Re: Folk Hibernia tonight BBC4

And KML, you disappoint me. I finally saw Jade Whatever tonight for thirty seconds, because I am driving everyone at work mad by saying things like "Jane Who?" and "What is Borat?". So I attempted to keep up. After 30 seconds I was hoping that global warming couled speed up and the world would end.
KLM, hang your head in shame.

Re: Folk Hibernia tonight BBC4

I missed the first part but enjoyed what I saw.
It’s repeated on Sunday 21st @ 01:35 - 03:05
As a Bouzouki/Cittern player I loved the quip by Johnny Moynihan saying that if you search the Internet he is listed as "The man who brought the Bouzouki to Irish Music" now he says he can’t listen to ITM without having some @*#+*% playing the Bouzouki !!!

Re: Folk Hibernia tonight BBC4

Mea Culpa
Mea Culpa
Mea Culpa

Glad she’s out of there now right enough. Let’s see how the other tw@ts go on without her………….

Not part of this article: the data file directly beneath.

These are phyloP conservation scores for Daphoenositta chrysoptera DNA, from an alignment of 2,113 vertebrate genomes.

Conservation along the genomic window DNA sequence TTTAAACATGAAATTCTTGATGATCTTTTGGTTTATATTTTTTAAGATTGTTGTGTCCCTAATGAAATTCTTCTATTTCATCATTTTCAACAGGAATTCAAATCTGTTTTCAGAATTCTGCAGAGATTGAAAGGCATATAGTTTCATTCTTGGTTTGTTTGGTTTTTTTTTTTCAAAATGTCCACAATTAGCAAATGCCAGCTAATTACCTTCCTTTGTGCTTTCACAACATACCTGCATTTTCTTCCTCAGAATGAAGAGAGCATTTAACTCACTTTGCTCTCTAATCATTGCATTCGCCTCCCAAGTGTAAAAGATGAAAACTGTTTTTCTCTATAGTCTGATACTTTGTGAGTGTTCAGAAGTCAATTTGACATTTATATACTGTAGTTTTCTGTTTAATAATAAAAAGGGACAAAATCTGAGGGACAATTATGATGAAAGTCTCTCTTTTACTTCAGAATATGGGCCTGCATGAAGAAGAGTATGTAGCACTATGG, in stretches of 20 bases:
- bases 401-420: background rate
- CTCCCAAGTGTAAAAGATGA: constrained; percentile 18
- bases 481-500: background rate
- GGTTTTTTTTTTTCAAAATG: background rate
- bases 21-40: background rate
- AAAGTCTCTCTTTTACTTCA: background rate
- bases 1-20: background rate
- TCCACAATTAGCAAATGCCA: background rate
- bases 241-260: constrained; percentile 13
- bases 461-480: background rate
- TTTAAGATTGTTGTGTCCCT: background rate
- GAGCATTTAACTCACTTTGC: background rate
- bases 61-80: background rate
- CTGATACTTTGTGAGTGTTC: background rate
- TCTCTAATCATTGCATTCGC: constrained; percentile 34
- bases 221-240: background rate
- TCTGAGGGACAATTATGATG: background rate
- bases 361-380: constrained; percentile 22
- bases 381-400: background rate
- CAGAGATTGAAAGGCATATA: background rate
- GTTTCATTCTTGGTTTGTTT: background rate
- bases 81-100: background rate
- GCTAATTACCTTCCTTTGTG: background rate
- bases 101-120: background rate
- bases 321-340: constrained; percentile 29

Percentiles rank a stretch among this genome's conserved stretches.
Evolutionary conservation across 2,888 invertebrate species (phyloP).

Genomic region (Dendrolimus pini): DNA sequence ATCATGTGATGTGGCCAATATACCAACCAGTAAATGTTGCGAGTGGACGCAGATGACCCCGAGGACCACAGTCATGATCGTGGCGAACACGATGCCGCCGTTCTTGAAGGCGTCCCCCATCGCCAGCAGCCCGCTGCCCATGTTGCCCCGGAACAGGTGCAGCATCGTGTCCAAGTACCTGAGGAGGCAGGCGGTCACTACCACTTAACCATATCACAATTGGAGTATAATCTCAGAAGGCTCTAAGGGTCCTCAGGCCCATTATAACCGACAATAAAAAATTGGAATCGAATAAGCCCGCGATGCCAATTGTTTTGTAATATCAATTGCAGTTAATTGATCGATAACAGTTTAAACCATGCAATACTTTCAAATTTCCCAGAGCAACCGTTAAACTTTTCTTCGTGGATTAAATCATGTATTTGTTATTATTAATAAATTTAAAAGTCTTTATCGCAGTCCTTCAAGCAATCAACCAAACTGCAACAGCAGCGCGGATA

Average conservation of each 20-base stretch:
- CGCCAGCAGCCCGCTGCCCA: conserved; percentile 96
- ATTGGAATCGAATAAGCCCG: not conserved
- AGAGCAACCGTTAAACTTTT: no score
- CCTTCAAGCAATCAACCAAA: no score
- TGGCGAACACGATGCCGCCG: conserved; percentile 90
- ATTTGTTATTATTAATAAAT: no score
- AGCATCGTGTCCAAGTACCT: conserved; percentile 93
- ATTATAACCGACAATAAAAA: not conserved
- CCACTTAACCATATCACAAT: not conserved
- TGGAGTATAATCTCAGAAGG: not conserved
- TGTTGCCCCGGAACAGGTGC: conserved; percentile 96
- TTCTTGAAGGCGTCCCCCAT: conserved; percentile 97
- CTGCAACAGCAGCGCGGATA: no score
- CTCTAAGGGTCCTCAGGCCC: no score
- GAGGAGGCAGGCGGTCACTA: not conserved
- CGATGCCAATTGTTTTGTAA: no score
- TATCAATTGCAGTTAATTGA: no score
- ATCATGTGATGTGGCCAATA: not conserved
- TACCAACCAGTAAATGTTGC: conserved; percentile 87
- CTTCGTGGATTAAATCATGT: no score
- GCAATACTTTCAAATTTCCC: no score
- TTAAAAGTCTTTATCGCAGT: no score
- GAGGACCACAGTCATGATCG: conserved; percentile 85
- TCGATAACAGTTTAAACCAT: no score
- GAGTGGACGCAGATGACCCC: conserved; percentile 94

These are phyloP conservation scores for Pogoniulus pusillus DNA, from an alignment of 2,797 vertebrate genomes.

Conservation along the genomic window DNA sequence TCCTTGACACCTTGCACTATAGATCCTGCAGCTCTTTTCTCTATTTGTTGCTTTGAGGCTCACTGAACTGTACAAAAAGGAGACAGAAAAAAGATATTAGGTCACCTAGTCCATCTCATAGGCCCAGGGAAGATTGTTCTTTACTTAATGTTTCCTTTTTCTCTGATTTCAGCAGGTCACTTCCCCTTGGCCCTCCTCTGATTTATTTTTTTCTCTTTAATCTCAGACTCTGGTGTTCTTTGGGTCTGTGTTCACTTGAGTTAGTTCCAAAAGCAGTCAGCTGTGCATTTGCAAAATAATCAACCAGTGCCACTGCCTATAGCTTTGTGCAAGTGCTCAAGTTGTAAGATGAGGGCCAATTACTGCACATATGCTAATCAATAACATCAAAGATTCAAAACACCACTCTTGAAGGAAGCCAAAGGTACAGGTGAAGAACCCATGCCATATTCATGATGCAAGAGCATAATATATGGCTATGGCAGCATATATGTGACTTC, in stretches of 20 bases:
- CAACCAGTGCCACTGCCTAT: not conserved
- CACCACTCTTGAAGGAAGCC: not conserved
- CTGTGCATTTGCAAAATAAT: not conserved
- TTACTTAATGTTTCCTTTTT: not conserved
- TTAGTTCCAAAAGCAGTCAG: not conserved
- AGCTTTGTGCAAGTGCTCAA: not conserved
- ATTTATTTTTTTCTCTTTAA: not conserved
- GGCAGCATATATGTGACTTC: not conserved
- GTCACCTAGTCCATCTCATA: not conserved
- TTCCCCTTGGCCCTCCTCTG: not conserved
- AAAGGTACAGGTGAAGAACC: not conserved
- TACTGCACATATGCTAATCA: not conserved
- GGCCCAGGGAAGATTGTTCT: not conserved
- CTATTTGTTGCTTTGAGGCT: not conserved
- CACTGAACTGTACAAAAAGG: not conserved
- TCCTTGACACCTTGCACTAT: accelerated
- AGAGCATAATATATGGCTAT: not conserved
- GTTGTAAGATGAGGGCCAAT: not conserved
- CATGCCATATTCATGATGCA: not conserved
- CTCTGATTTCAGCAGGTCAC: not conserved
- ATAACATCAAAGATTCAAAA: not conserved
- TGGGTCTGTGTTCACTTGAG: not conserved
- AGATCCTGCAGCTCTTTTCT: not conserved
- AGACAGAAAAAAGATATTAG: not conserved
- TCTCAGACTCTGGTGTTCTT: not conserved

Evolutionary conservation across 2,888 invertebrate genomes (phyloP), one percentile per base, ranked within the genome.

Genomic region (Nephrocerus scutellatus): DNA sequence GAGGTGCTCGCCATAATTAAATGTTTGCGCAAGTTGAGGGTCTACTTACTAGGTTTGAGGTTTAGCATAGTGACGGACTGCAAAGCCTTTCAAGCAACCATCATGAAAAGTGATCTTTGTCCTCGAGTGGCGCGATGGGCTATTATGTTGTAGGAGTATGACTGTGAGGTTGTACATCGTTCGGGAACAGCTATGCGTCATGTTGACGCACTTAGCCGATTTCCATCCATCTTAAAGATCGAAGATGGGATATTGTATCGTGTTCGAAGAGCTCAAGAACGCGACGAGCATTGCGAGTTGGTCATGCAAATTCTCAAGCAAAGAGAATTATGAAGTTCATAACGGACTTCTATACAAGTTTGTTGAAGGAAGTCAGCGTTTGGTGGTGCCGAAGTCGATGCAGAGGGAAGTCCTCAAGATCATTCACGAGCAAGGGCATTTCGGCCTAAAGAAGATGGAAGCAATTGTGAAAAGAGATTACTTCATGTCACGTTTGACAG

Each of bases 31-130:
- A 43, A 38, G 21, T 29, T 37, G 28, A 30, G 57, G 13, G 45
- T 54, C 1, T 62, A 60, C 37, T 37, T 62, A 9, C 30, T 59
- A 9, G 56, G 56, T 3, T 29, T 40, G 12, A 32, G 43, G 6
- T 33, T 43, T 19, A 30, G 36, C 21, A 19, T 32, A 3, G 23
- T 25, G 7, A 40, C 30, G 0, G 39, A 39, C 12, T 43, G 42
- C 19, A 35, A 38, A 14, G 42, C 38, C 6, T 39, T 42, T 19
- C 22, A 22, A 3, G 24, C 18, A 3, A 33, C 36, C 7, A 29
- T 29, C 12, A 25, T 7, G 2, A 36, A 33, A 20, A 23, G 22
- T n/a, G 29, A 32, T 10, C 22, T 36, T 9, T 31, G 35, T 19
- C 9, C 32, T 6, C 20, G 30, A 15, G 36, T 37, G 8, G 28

(joking)

Re: Folk Hibernia tonight BBC4

UKCITTERN, I agree. It was worth watching for that Johnny Moynihan quote alone. I was literally ROFLMAO.

Re: Folk Hibernia tonight BBC4

Healthy skepticism anyone? ~ Some good photos and quotes, but ‘Folk’ fits, as does the use of ‘Hibernia’ ~ considering it is a particular vein and various aspects of the commercially lead rise and distribution of things ‘Folky’, and lacking any critical perspective, more like a fan mag… Yes, I saw it, and I recorded it, and I’m going to view it again at my leisure, maybe with some popcorn and a pint of G & T… I love checking out family trees, but this is only a few branches and not all are healthy…

Re: Folk Hibernia tonight BBC4

What was the tune PJ and Martin Hayes were playing over the credits at the end? I recognised it but cannot for the life of me remember what it is.

Re: Folk Hibernia tonight BBC4

I’ve just finished watching the recording. My "take" on it is that it was in large part an analysis of the way the relationship between Irish Music, the State, and the Catholic Church has developed/changed since complete Irish independence was achieved just after WW2. However, since I’m not really into politics I’ve doubtless misunderstood, or not fully appreciated the significance of, some parts of the documentary, so I won’t go further down that road.